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Chamber
FLORESTAN TRIO'S MENDELSSOHN AT SPRING LAKE VILLAGE CONCERT
by Terry McNeill
Friday, March 08, 2019
Spring Lake Village’s monthly concerts usually clock in under an hour, but the March 8 Florestan Trio’s performance was more extended as so much good music was on tap for the 125 residents attending at Santa Rosa’s premiere retirement residence facility. Four short pieces made up the first half, be...
Chamber
TILDEN TRIO'S BOHEMIAN ENERGY AT DOMINICAN CONCERT
by Terry McNeill
Sunday, March 03, 2019
Hard on the heels of the Trio Navarro’s late February concert in Sonoma State’s Schroeder Hall, Northern California’s other premiere resident piano trio, the Tilden, played an equally convincing program March 3 in Dominican University’s Angelico Hall. Clearly each hall’s acoustics, stage pianos and...
Recital
24 SONGS IN A MENKE-THOMPSON RECITAL ODYSSEY
by Terry McNeill
Saturday, February 23, 2019
Sonoma County pop and country singing enjoys continued popularity but it rare to see a professional classical vocal concert announced. Diva Ruth Ann Swenson was once a local star, but she has long departed and not much virtuoso recital singing can be found in the North Bay. But the exception to th...
Chamber
UNEXPECTED ARENSKY AND MENDELSSOHN BY THE NAVARRO
by Terry McNeill
Sunday, February 17, 2019
The 100 people entering Schroeder Hall Feb. 17 for a Trio Navarro concert were handed a program that appeared to feature two popular piano trios, Mendelssohn and Arensky. But continuing the Navarro’s tradition of repertoire exploration, the pieces were not the usual first Mendelssohn and first Aren...
Recital
GLOVER'S ECLECTIC PROGRAMMING HIGHLIGHT'S CINNABAR RECITAL
by Terry McNeill
Sunday, February 17, 2019
Daniel Glover is arguably the busiest virtuoso pianist in the San Francisco Bay area, but rarely is heard in North Bay concerts. So 90 local pianophiles were anxious to hear him Feb. 17 in Petaluma’s charming small Cinnabar Theater, and they were rewarded with an eclectic program of sometimes unfam...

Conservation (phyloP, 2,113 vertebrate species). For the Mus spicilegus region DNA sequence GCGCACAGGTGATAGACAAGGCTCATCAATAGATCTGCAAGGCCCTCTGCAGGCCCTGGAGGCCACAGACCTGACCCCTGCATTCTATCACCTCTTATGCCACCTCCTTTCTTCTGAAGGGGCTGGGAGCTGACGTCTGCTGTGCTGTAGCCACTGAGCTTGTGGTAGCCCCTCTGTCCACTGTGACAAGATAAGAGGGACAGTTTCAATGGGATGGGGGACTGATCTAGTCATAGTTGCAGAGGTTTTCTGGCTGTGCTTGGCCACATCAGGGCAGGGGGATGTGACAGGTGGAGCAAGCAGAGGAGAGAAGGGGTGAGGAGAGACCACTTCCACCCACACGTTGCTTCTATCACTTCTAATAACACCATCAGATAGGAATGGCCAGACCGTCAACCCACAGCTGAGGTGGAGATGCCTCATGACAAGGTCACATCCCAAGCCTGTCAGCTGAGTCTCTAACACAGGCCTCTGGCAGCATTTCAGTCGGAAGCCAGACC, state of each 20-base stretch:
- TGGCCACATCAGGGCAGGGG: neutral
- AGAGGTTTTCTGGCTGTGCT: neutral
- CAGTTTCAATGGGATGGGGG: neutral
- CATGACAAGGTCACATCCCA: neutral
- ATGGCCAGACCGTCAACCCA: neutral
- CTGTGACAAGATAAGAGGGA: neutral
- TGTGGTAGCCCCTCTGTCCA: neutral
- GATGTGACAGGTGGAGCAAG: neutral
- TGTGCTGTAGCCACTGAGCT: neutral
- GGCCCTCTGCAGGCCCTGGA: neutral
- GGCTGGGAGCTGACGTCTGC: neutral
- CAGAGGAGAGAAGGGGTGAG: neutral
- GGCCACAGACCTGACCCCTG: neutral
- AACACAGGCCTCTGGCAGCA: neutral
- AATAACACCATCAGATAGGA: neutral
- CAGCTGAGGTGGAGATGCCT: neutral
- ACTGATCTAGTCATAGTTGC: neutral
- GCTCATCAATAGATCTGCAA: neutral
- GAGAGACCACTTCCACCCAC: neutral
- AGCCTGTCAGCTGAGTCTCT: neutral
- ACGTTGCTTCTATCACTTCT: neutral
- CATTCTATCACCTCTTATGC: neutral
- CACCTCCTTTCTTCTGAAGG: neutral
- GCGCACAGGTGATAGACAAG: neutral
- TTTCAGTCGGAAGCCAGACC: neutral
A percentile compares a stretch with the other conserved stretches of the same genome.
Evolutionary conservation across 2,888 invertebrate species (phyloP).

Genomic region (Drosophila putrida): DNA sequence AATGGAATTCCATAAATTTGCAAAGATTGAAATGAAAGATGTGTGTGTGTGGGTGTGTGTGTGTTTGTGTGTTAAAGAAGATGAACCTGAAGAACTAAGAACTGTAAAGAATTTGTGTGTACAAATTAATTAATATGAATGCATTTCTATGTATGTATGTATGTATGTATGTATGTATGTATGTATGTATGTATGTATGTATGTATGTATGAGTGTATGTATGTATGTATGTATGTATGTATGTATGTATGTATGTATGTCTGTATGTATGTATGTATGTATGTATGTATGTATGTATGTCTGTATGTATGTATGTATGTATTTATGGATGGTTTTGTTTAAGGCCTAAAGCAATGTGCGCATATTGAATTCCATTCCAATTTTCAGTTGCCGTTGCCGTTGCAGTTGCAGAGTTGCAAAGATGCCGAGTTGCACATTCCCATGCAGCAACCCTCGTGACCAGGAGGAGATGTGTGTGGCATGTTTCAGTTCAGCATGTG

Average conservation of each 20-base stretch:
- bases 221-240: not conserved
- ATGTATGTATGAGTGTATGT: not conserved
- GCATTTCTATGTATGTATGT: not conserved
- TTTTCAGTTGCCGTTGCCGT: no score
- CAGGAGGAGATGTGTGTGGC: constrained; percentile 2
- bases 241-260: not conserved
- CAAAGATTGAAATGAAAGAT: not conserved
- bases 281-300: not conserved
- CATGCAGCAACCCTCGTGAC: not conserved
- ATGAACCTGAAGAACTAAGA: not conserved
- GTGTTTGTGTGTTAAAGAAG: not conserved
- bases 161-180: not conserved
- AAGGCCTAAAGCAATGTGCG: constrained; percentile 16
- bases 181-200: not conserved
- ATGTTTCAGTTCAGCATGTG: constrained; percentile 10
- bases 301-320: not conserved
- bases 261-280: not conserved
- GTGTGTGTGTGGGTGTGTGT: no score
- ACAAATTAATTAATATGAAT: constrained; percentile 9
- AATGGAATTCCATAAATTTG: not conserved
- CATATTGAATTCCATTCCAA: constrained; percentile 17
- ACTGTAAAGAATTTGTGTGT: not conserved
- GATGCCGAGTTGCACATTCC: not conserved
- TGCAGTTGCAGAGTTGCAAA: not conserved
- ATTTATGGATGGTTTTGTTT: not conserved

Symphony
MENDELSSOHN'S SCOTTISH SAVES THE EVENING IN SRS WEILL CONCERT
by Terry McNeill
Monday, February 11, 2019
The audience entering Weill Hall for Santa Rosa Symphony concerts Feb. 9-11 were presented with a program that on first glance appeared a curious patchwork – a great symphony mixed with a seldom heard concerto and two disparate overtures, and a guest conductor unknown locally. Monday night’s concer...
Recital
INTRIGUING BELL-HAYWOOD RECITAL BEFORE FULL HOUSE IN WEILL HALL
by Abby Wasserman
Friday, February 08, 2019
A big portion of the capacity audience in Weill Hall February 8th came to hear violinist Joshua Bell’s virtuosity, and were treated as well to splendid playing from Sam Haywood, Mr. Bell’s regular pianist since 2010. The duo performed three engaging sonatas, highlighted by Mr. Bell’s sterling techn...
Symphony
TRIPLE PLAY UKIAH SYMPHONY CONCERT AND TCHAIKOVSKY SERENADE
by Terry McNeill
Sunday, January 27, 2019
Over the years the Ukiah Symphony’s concerts have been in the Classical Sonoma Calendar sections, but rarely has this Orchestra, now in its 39th season, had a full winter season concert review. The provocative Jan. 27 program in Mendocino College’s Center Theater seemed a good reason to reacquaint ...
Symphony
JACKSON THEATER WELCOMES A NEW RESIDENT ORCHESTRA
by Terry McNeill
Saturday, January 26, 2019
Moving to a permanent new performance venue can be a perilous undertaking for an orchestra, with different acoustics, the loyal audience finding the new spot and infrastructure challenges of lighting and lobby and backstage operations. In their first concert Jan. 26 in Windsor’s Jackson Theater the...
Symphony
ECLECTIC PASSIONATE PROGRAMMING AT MARIN SYMPHONY CONCERT
by Abby Wasserman
Saturday, January 26, 2019
The Marin Symphony’s second Masterworks concert of the 2018-19 season featured works by John Adams, Sibelius and Brahms, a masterful assembly. In a spoken introduction before the program’s first half, conductor Alasdair Neale primed the audience for the “terra incognita” of Adams’ The Chairman Dance...
SYMPHONY REVIEW
Sonoma County Philharmonic / Saturday, March 17, 2018
Norman Gamboa, conductor. Ivalah Allen soprano; Mark Kratz, tenor; Igor Vieira, baritone

Sonoma Co Philharmonic and Singers March 17 Following Carmina Burana (JCM Photo)

ORFF AND HINDEMITH SONIC SPLENDOR AT FINAL SO CO PHIL CONCERT

by Terry McNeill
Saturday, March 17, 2018